Broomhill Images

 

John McNairn’s art and career is a treasure to be uncovered and explored. His longevity (McNairn is now in his 99th year) allows direct insight into the concerns of a Scottish artist in the first half of the last century. His art is not well known compared with close contemporaries such as William Gillies and William MacTaggart, but like them he made the Scottish landscape a subject for sensitive and insightful scrutiny, and an acquaintance with his work brings fresh pleasure to our understanding and knowledge of the native art of this country.

 

McNairn enrolled at The Edinburgh College of Art in 1927; an especially fertile period in the college’s history and then followed in the custom for the most talented Edinburgh students to go abroad to continue their development.

 

In Paris in the early 1930s McNairn made the unusual choice of attending the Academie Scandinave, attracted by the presence of Othon Friesz. Although Friesz no longer painted in the vigorous Fauve style of his early career, his connection with Post-Impressionism appealed to McNairn, who expressed a wish to paint in a direct and truthful manner. Through his friendship with Robin John (son of Augustus John) he was introduced to Julian Trevelyan and S.W. Hayter, whose print studio, Atelier 17, was used by the most prominent artists, including many of the leading Surrealists. With Trevelyan, he saw the Surrealist’s 1933 Paris exhibition and recollects the disturbing effect Dalí and Mirô had on him. Consequently, many of McNairn's paintings have an unsettling emptiness, accentuated by a slightly unreal perspective.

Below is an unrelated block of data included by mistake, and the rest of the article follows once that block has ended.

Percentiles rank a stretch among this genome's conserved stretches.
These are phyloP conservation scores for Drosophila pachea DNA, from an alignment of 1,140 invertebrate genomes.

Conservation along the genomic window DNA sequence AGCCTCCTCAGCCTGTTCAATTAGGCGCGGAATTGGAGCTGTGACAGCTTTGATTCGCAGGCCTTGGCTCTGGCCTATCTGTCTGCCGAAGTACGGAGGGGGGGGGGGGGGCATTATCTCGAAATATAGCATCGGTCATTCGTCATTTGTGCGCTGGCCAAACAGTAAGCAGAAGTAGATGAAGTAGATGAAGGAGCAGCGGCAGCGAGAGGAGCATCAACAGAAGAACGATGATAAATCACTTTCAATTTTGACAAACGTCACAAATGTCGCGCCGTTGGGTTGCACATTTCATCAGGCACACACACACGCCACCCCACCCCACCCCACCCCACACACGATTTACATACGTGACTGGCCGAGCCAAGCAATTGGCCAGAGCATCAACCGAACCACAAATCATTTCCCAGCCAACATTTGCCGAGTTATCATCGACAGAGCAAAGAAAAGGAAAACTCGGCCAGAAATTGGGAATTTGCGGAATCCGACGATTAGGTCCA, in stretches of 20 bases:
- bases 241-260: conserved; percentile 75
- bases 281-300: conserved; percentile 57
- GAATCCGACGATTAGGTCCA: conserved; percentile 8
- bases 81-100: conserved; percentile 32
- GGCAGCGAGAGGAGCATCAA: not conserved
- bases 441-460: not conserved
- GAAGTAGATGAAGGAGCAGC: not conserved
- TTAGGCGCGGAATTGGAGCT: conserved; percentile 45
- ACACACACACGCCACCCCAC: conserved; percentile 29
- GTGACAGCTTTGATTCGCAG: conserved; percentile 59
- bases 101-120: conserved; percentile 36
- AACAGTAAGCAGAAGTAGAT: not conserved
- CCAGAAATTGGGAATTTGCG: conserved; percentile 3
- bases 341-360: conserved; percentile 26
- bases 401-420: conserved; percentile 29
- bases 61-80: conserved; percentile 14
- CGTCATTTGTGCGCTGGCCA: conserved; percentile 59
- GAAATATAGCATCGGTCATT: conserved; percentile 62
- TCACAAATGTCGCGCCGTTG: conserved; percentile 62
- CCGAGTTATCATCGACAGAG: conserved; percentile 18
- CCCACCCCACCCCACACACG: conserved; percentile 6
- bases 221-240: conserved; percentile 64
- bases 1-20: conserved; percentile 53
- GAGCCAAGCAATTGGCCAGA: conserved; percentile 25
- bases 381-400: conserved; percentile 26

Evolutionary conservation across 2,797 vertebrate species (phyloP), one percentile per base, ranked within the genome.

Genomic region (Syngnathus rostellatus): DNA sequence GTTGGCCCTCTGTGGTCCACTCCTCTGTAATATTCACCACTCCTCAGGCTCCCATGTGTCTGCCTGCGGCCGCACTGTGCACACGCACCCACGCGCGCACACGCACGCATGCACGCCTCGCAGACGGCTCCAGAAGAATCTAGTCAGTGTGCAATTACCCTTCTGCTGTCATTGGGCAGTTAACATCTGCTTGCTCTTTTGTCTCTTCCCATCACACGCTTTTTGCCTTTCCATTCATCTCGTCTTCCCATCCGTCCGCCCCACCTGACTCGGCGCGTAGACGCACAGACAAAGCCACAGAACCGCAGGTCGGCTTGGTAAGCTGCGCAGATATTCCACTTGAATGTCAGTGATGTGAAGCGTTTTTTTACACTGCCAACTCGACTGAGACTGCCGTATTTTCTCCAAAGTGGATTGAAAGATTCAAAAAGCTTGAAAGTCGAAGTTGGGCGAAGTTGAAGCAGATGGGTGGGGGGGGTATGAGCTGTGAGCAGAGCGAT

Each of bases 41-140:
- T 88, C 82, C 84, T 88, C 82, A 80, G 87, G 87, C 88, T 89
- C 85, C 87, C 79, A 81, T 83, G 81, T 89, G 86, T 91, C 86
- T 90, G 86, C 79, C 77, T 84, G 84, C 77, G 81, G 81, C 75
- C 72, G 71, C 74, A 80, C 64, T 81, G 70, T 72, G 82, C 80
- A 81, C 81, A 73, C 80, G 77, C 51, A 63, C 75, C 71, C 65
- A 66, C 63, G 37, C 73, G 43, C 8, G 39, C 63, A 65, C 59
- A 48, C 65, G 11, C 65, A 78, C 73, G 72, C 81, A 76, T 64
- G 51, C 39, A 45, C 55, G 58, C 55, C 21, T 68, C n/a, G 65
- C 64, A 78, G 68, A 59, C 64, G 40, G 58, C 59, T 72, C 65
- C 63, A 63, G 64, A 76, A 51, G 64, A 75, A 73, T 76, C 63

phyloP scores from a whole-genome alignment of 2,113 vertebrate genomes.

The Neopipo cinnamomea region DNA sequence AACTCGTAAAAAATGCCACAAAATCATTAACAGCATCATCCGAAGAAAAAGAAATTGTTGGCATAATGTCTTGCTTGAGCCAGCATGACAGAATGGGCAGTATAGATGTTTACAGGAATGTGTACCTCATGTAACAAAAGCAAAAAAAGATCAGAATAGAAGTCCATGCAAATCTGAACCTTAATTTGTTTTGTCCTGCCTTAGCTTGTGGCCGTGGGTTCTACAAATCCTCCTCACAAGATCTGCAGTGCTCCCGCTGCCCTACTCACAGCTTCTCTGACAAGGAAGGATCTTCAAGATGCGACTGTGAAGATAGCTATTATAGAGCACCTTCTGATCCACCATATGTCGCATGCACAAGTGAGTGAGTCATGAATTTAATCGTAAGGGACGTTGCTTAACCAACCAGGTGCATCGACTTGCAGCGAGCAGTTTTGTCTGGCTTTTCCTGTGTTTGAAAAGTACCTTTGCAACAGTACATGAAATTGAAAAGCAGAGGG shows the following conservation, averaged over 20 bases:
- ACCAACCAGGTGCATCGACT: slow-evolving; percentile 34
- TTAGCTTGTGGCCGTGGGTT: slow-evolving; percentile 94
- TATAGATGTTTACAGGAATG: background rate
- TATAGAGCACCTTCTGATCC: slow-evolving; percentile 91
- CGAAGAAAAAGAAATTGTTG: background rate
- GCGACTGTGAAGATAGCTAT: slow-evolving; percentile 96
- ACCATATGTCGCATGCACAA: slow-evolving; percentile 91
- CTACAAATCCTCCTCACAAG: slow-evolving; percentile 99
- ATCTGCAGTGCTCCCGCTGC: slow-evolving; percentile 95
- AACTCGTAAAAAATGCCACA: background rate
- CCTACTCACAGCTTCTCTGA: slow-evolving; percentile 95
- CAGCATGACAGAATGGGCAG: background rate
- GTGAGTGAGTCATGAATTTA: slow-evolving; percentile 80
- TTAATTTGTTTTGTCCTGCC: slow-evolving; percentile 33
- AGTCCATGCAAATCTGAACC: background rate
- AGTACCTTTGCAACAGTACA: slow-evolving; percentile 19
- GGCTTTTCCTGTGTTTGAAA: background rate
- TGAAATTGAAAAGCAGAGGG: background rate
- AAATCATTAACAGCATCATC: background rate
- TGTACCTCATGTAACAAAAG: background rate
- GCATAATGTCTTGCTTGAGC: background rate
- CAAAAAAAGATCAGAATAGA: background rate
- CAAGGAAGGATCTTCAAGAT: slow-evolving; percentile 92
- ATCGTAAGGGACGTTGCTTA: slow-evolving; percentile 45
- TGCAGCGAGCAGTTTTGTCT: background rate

Despite the looming spectre of Fascism, McNairn went on to travel extensively in Spain, a country he felt immensely drawn to, and it was here that he developed his life long passion for the art of El Greco. After war service in India, he returned to Hawick, and then to Selkirk, where he became Head of the Art Department at Selkirk High School. Here, he and his wife Stella raised four children, including the artists Caroline (b.1955) and Julia (b.1962), who also studied at Edinburgh College of Art.

 

McNairn has been infrequently exhibited. In 1950, Edinburgh’s The Scottish Gallery held a joint exhibition of McNairn and his father’s painting (shortly after the latter’s death). This celebration of a family’s art was repeated in greater form, when five generations of McNairn artists were brought together in an exhibition in Peebles in 1987. Between these years, McNairn was variously included in other exhibitions, and he organised displays of his own in the gallery he and his wife established in Selkirk.

 

As the exhibition shows, the surrounding Borders countryside dominates his work, especially the bold forms of the Eildon Hills and the beauty of the Ettrick Valley. McNairn’s preference has always been to paint directly from his subject, both in oil and in watercolour; with a boldness and uncluttered simplicity which reflect the practical consequences of working in this medium, frequently on a large scale, out-of-doors.

 

Throughout his admirably long career McNairn has steadfastly produced paintings in which he has orchestrated a simple vocabulary of forms, line and colour, to produce an art that encapsulates the inspiration he felt in the world around him.

Catalogue introduction to John McNairn's last exhibition  - BORDERLINES -  Bourne Fine Art  Edinburgh June 2009,  written by Philip Long - then senior curator at the Scottish National Gallery of Modern Art and now Director of V&A Dundee.

Scottish Painting 1837 to the present >